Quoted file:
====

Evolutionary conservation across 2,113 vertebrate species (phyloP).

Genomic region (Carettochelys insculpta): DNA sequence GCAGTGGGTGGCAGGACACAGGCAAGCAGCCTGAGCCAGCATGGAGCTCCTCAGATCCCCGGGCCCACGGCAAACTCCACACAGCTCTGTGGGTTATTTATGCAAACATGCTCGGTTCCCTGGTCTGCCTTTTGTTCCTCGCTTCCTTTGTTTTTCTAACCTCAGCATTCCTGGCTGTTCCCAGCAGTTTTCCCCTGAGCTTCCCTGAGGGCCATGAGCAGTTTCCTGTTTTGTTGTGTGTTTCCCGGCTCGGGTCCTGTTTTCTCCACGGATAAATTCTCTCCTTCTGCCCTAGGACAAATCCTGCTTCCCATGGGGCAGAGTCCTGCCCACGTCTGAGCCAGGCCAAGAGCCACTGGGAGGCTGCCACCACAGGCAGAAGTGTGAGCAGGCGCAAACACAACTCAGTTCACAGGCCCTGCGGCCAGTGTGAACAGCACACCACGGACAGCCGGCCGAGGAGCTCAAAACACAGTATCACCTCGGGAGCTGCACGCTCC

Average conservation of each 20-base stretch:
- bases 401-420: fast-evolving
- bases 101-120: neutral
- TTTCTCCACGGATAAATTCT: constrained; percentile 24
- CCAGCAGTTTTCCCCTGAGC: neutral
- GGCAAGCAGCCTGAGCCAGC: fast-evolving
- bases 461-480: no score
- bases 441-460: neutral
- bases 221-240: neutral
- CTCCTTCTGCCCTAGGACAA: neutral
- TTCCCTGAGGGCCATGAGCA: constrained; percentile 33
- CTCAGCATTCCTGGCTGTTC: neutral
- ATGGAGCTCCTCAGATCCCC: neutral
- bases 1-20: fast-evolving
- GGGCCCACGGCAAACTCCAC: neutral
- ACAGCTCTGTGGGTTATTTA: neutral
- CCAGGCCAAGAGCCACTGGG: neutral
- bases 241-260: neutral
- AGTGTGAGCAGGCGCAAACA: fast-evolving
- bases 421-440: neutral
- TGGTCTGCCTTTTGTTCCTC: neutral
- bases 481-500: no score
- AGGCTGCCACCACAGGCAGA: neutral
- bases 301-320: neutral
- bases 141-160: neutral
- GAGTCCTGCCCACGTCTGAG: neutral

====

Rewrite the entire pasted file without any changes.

Evolutionary conservation across 2,113 vertebrate species (phyloP).

Genomic region (Carettochelys insculpta): DNA sequence GCAGTGGGTGGCAGGACACAGGCAAGCAGCCTGAGCCAGCATGGAGCTCCTCAGATCCCCGGGCCCACGGCAAACTCCACACAGCTCTGTGGGTTATTTATGCAAACATGCTCGGTTCCCTGGTCTGCCTTTTGTTCCTCGCTTCCTTTGTTTTTCTAACCTCAGCATTCCTGGCTGTTCCCAGCAGTTTTCCCCTGAGCTTCCCTGAGGGCCATGAGCAGTTTCCTGTTTTGTTGTGTGTTTCCCGGCTCGGGTCCTGTTTTCTCCACGGATAAATTCTCTCCTTCTGCCCTAGGACAAATCCTGCTTCCCATGGGGCAGAGTCCTGCCCACGTCTGAGCCAGGCCAAGAGCCACTGGGAGGCTGCCACCACAGGCAGAAGTGTGAGCAGGCGCAAACACAACTCAGTTCACAGGCCCTGCGGCCAGTGTGAACAGCACACCACGGACAGCCGGCCGAGGAGCTCAAAACACAGTATCACCTCGGGAGCTGCACGCTCC

Average conservation of each 20-base stretch:
- bases 401-420: fast-evolving
- bases 101-120: neutral
- TTTCTCCACGGATAAATTCT: constrained; percentile 24
- CCAGCAGTTTTCCCCTGAGC: neutral
- GGCAAGCAGCCTGAGCCAGC: fast-evolving
- bases 461-480: no score
- bases 441-460: neutral
- bases 221-240: neutral
- CTCCTTCTGCCCTAGGACAA: neutral
- TTCCCTGAGGGCCATGAGCA: constrained; percentile 33
- CTCAGCATTCCTGGCTGTTC: neutral
- ATGGAGCTCCTCAGATCCCC: neutral
- bases 1-20: fast-evolving
- GGGCCCACGGCAAACTCCAC: neutral
- ACAGCTCTGTGGGTTATTTA: neutral
- CCAGGCCAAGAGCCACTGGG: neutral
- bases 241-260: neutral
- AGTGTGAGCAGGCGCAAACA: fast-evolving
- bases 421-440: neutral
- TGGTCTGCCTTTTGTTCCTC: neutral
- bases 481-500: no score
- AGGCTGCCACCACAGGCAGA: neutral
- bases 301-320: neutral
- bases 141-160: neutral
- GAGTCCTGCCCACGTCTGAG: neutral